Goldman Sachs on Thursday cut its price target on Tesla Inc by 21%, to third lowest on the Street, on concerns about the sustainability of demand for the electric car maker's models.
Earlier this month, Chief Executive Officer Elon Musk told shareholders that Tesla was on track to hit its volume production goal for the year and had "a decent shot at a record quarter on every level."
Goldman Sachs analyst David Tamberrino believes although the second quarter has been witnessing a better environment for demand for Tesla's cars, he doesn't think it is sustainable.
"While there is potential upside surprise from a faster ramp or pull forward of Model Y ahead of schedule, there is likely cannibalization of current Model X and Model 3 product demand with a crossover variant," Tamberrino wrote in a note.
Analysts have questioned if there is global demand for the hundreds of thousands of Model 3 sedans and other vehicles Tesla aims to produce, after deliveries fell 31% in the first quarter.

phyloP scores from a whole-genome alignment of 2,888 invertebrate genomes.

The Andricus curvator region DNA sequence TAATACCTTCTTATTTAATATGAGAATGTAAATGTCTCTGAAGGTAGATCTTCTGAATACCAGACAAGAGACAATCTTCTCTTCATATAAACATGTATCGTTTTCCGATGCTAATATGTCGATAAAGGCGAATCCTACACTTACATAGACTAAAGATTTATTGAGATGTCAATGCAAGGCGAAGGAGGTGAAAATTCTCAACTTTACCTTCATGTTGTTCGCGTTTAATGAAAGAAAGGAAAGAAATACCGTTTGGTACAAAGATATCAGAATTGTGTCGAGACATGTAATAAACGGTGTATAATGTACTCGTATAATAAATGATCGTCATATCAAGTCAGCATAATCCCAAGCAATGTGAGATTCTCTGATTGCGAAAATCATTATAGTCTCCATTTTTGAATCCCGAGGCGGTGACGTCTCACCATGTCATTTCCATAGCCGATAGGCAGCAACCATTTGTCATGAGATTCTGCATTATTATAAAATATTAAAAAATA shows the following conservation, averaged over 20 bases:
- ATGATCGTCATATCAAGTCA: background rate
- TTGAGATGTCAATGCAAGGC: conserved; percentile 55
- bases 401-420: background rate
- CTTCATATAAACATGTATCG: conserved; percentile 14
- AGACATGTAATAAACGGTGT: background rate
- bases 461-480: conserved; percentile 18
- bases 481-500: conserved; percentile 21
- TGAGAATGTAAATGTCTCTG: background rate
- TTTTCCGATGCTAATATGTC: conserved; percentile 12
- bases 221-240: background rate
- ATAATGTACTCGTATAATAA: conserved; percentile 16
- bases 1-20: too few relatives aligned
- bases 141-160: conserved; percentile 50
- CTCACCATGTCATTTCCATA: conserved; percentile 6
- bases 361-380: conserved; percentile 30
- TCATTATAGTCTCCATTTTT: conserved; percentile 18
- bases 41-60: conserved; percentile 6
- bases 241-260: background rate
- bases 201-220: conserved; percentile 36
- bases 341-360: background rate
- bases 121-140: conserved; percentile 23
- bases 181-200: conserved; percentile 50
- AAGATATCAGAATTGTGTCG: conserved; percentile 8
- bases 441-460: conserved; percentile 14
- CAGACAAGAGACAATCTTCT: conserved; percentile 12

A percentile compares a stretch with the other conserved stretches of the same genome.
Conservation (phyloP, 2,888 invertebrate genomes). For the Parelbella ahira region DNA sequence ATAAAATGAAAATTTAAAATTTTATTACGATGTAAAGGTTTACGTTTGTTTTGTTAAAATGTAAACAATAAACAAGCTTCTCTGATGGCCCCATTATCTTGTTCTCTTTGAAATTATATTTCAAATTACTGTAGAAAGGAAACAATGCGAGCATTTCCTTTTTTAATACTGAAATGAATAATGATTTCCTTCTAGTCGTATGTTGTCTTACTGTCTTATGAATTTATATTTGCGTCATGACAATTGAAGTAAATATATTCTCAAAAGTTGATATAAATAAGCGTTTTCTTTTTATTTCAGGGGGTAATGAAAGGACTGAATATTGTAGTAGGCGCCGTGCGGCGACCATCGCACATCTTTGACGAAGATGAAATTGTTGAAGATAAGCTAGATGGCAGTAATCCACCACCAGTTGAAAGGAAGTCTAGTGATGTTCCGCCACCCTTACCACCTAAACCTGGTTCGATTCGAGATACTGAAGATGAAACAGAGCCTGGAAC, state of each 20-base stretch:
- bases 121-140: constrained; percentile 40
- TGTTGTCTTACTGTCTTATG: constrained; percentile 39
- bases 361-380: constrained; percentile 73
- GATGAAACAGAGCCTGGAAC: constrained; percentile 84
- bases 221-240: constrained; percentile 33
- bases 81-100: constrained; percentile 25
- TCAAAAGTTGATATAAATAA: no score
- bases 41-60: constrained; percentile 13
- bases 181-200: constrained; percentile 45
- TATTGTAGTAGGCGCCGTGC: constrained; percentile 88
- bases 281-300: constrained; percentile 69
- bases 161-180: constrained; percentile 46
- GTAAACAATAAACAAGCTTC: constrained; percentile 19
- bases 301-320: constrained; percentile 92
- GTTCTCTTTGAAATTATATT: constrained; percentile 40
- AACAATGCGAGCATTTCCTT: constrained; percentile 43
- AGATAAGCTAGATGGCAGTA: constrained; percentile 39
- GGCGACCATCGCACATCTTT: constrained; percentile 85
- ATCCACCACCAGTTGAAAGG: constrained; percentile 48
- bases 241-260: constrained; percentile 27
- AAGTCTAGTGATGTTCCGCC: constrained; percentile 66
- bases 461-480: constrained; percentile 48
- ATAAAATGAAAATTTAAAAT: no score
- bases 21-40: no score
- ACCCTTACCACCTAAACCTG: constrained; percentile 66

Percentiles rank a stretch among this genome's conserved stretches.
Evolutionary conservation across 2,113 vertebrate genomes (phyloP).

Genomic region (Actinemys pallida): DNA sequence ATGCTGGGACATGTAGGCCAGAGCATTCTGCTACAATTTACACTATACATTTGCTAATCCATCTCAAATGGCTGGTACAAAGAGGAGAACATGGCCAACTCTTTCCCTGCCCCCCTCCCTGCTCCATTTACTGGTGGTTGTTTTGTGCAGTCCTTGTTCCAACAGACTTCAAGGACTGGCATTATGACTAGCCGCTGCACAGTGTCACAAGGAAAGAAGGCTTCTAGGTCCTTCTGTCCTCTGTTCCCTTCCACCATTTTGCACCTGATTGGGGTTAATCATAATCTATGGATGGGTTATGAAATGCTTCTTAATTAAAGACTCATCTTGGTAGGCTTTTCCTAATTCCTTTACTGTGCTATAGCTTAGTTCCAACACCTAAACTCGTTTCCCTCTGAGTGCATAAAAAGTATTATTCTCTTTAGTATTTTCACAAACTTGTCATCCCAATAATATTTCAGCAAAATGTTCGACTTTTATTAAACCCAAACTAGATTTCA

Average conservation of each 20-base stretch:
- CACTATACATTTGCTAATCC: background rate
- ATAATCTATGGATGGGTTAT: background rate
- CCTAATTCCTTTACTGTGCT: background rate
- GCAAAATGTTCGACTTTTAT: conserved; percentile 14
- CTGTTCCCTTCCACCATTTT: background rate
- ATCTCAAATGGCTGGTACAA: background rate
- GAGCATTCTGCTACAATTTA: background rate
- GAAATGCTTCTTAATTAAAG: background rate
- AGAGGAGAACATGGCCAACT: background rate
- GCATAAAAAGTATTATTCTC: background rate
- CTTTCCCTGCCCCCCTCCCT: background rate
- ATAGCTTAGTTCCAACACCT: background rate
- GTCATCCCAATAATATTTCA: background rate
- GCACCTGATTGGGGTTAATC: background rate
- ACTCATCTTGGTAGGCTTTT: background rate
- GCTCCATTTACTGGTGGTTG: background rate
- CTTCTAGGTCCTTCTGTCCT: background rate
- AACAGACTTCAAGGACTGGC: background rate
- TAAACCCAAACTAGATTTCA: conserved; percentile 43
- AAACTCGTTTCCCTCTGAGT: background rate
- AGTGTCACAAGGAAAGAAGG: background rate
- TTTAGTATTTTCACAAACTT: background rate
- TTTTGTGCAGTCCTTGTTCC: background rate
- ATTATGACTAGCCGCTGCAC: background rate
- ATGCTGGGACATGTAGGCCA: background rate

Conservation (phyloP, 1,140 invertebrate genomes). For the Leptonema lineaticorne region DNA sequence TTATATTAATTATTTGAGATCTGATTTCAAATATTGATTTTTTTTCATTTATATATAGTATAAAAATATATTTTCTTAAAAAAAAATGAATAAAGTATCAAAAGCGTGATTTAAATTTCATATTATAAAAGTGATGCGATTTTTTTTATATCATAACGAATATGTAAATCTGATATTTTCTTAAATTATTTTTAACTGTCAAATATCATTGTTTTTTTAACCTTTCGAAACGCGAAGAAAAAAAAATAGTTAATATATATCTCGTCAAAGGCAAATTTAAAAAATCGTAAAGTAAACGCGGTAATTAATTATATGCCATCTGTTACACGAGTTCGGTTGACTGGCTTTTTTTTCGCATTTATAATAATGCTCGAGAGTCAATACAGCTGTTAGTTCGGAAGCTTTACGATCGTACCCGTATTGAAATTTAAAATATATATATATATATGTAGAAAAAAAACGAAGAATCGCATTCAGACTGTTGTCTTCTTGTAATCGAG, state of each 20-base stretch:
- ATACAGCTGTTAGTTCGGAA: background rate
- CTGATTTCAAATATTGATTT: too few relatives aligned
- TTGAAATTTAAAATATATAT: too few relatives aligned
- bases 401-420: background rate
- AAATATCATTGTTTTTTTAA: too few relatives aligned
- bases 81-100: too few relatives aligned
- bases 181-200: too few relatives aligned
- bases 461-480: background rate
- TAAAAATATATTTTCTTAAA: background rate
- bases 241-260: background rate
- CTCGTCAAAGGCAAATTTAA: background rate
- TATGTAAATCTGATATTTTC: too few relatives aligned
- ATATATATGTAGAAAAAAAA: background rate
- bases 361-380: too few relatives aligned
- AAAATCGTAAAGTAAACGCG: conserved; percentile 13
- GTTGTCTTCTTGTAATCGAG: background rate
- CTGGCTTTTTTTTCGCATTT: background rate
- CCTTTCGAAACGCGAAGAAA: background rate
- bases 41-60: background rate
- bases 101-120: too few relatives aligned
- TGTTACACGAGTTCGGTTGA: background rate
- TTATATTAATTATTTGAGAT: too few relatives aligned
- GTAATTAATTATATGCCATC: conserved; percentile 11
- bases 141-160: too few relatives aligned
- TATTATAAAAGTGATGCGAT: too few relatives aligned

"We believe that is the largest question for investors to underwrite at this point — what are sustainable demand levels for the Model S, Model X, and Model 3 — and how does that change with the introduction of Model Y production," Tamberrino said.
The brokerage maintained his "sell" rating on the stock and cut its target by $42 to $158, 34% below the median target, saying the Street is "still modeling too optimistic sustainable volumes for Tesla."
Tesla stock has seen more session wins in June than losses, a rare for the company which has lost 33% in value so far this year. However, led by Musk's near-term delivery promises, shares have bounced back lately. June so far has been the best month since October for Tesla stock.
Tamberrino expects the downward spiral for shares to resume as it becomes more clear that sustainable demand for Tesla's products are below expectations.
Shares of the company (TSLA) were marginally down at $226.10 in early trading.
Twelve of 31 brokerages covering the stock rate it "buy" or higher, 7 "hold" and 12 "sell" or lower, according to IBES data from Refinitiv.
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